GUEST POST: Clara Bow and the Flappers

NOTE: This is a scheduled guest post. It was written by Catelyn B. Thanks1, Catelyn!

One of my many inspirations is Clara Bow and the Flapper style. She inspired me to get a bob (I feel so much like a Flapper now. For those of you too chicken to get a bob, do it, and then give your hair to Locks of Love!). She was also a wonderful actress. In her movie, It, she suggestively stares at her handsome boss. When the director asked her what she was doing she said, “the first look was for the lovesick dames in the audience, the second look, that passionate stuff, was for the boys an’ their poppas, and the third look…well, just about the time all them old ladies’re shocked an’ scandalized by the passionate part, they suddenly see the third look, change their minds ’bout me havin’ naughty ideas, an’ go home thinkin’ how pure an’ innocent I was.” Clara Bow rose from the slums of Brooklyn to become the ‘It Girl’ of Hollywood.

I love the Flapper style partly because of the Flappers themselves. They were these badass ladies who drank, smoke, drove their cars super fast, wore their hems high and lots of make up, and bobbed their hair of course! The other thing I love about the Flappers is their well known dresses with the little strings of fabric coming off of them that spin when you dance (I rented one of these to wear to my 9th grade homecoming dance). When you are brave enough to get a bob, completing the Flapper look is really easy. Dry your hair a little bit at the ends. If you have really straight hair, all you have to do is put phomollient in your hair right as you get out of the shower. Don’t comb your hair! Dry your hair with a diffuser. Hold the diffuser on each side of your head for a few seconds. Get a cool scarf and BOOM! Flapper style!

GUEST POST: A Thrift Store

NOTE: The following essay is a scheduled guest post. The author, Ruby, is not the same person who writes this blog.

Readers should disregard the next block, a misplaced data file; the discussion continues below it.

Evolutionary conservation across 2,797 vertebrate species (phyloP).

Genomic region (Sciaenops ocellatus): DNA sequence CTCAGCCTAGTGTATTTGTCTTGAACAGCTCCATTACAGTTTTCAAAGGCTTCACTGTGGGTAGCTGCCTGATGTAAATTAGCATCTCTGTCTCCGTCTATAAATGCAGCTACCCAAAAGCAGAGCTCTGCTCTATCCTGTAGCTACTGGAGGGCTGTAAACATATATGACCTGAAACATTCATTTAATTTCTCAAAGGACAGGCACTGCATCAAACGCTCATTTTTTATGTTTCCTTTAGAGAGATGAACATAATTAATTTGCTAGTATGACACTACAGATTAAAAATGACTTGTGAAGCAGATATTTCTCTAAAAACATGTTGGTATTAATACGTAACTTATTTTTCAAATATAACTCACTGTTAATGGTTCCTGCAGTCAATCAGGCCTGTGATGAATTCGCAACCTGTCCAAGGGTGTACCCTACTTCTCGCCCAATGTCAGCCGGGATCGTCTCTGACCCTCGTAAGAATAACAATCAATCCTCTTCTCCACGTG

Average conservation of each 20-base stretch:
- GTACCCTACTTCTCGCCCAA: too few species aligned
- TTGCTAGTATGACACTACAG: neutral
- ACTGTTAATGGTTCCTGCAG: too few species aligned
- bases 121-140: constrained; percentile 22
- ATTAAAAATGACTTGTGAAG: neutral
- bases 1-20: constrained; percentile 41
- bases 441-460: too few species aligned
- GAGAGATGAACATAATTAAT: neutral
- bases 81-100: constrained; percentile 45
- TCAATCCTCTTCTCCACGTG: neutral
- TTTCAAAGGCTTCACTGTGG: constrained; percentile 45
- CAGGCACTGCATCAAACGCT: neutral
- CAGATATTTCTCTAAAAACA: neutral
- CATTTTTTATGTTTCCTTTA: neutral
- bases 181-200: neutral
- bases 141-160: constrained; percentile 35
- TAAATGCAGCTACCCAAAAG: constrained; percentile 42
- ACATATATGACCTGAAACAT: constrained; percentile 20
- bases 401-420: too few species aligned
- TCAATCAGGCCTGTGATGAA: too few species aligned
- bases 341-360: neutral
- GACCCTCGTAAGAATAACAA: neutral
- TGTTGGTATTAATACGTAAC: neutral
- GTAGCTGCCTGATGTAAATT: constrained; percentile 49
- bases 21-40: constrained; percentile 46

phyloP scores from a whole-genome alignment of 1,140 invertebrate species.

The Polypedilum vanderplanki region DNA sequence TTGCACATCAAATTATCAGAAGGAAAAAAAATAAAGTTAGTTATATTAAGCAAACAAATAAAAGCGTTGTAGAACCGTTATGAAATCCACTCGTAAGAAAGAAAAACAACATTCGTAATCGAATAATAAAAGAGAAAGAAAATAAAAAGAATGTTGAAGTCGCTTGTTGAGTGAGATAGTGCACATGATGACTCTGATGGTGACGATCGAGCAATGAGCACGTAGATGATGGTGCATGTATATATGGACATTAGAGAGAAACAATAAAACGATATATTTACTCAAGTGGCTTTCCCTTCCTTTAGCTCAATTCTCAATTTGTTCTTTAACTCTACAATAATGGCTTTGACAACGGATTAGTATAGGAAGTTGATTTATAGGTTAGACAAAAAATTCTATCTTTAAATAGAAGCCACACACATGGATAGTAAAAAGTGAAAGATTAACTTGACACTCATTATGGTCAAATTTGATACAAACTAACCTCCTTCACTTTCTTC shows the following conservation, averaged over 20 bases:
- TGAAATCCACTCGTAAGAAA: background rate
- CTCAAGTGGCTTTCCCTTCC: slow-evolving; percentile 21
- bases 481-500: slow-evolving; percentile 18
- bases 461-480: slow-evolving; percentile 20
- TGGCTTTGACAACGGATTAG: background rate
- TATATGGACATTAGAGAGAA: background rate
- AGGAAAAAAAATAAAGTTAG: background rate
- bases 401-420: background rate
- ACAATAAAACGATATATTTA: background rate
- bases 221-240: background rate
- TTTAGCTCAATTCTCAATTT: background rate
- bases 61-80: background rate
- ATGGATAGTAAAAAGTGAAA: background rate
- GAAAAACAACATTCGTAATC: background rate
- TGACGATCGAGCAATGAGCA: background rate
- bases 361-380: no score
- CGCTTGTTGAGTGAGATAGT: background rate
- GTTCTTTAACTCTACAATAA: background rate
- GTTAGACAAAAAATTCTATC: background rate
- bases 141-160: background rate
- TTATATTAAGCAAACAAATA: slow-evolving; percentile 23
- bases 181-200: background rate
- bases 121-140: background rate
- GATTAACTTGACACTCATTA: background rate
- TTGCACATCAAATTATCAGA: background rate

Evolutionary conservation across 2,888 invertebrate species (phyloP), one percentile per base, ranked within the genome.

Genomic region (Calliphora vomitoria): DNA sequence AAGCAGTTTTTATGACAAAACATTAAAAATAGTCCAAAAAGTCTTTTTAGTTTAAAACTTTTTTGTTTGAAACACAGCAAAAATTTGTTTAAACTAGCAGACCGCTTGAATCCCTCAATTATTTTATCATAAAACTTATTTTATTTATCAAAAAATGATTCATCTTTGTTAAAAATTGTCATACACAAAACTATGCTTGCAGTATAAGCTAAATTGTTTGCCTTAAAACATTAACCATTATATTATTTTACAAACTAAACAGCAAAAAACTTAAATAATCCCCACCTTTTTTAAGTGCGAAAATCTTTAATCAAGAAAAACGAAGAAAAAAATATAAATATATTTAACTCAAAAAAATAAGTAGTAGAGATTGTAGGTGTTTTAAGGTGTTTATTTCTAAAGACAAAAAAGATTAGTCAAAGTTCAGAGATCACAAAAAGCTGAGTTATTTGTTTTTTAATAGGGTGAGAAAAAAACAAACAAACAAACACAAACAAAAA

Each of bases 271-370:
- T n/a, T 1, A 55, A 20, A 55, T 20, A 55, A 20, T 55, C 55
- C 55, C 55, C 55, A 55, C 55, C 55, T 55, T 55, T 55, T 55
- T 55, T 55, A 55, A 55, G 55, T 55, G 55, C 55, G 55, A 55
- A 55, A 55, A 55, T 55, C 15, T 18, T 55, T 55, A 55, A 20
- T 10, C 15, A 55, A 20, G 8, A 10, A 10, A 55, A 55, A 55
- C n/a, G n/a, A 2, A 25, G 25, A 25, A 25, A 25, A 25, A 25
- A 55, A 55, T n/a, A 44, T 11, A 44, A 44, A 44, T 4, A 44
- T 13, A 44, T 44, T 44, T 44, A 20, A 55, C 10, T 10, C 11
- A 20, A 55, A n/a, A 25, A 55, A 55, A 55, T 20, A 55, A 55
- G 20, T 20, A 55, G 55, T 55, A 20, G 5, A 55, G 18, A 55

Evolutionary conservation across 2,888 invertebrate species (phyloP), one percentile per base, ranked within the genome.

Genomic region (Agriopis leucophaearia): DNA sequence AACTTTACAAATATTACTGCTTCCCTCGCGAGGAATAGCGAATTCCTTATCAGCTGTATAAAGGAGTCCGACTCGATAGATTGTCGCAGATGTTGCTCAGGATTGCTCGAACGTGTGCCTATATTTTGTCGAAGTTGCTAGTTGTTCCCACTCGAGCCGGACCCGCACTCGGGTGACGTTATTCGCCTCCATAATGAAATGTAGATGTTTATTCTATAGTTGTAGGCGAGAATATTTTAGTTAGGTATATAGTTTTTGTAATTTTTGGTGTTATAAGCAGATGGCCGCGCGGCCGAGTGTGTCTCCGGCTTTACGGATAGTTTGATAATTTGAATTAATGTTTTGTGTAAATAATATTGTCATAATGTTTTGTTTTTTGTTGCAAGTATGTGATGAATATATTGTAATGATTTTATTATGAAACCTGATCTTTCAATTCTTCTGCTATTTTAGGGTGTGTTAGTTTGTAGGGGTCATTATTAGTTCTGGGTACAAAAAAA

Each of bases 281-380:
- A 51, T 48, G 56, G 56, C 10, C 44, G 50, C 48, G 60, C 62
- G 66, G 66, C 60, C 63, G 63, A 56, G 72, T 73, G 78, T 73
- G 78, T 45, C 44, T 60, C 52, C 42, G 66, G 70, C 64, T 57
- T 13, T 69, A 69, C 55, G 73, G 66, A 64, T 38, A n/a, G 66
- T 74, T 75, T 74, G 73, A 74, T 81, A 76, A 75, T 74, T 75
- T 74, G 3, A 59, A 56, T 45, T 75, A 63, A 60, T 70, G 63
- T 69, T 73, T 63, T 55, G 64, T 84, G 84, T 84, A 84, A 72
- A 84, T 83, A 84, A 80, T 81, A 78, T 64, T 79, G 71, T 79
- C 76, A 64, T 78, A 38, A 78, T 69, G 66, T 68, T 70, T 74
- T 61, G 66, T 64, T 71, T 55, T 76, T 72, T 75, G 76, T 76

“A thrift store. Somewhere in Portland,” I said proudly to my friend today. She had questioned where I got my skirt. I guess I was proud to label my floral skirt as used, as if it was some sort of prestigious award. She nodded and smirked, as if my purchase had been predicted. Like I was expected to be shopping at hipster’s sanctuary.

It didn’t bug me. Maybe I was happy that I got the chance to tell my friends that you can shop at thrift stores, even in grade six. They had always talked about how much they “love vintage” or “need to go to” to a used clothing store. Then why don’t you?

The reason I shop at thrift stores is similar to any other Quirky Teen Blogger. I like the clothes. That’s it, period. Does it matter that they used to brush against someone’s skin? Does it really matter that they look older?
Yeah, sure, it’s cheaper than other stores. Does that matter? Am I going to buy clothes for the sake of bragging to friends, saying things like, “these pants cost $200?” I don’t mind people dressing the way they want. That’s what we should do every day. Don’t dress to impress, dress to be comfortable and stylish in your own opinion, and not to live up to the standards of your peers.

I felt comfortable in my plain-white tee and floral skirt today. I liked the way I looked, too. Isn’t that happiness? It’s nice when people agree that you look great, but shouldn’t your satisfaction be your satisfaction? Many other people have raised this argument. Diversity and fashion have become such cliché topics; Dress the way you want! You shouldn’t care what other people think! But it’s hard not to care and let go of other people’s approach of fashion. I know I can care.

Am I giving mixed messages?

I suppose my point is that I should be able to dress my way. My fashion is my statement, not a retweet of someone else’s. And no, one shouldn’t have to care what other people think of them. But that’s hard.

If I wear, for example, my Black Flag tee shirt, I don’t want people to be uncomfortable with the devil smiling at them on my chest. I don’t want people to feel gross or uneasy because of what I look like, but what if I don’t feel the same way? If I take other people’s thoughts and opinions into consideration, am I betraying myself?

But this is a problem we as individuals have to overcome- what we look like through other people’s eyes. And we can do this by finding people like us; as Tavi Gevinson put it, “a similar group of weirdoes.” That quote is my life. Other people who dress the way they want, other people who understand comfort and individuality when it comes to fashion, are my life.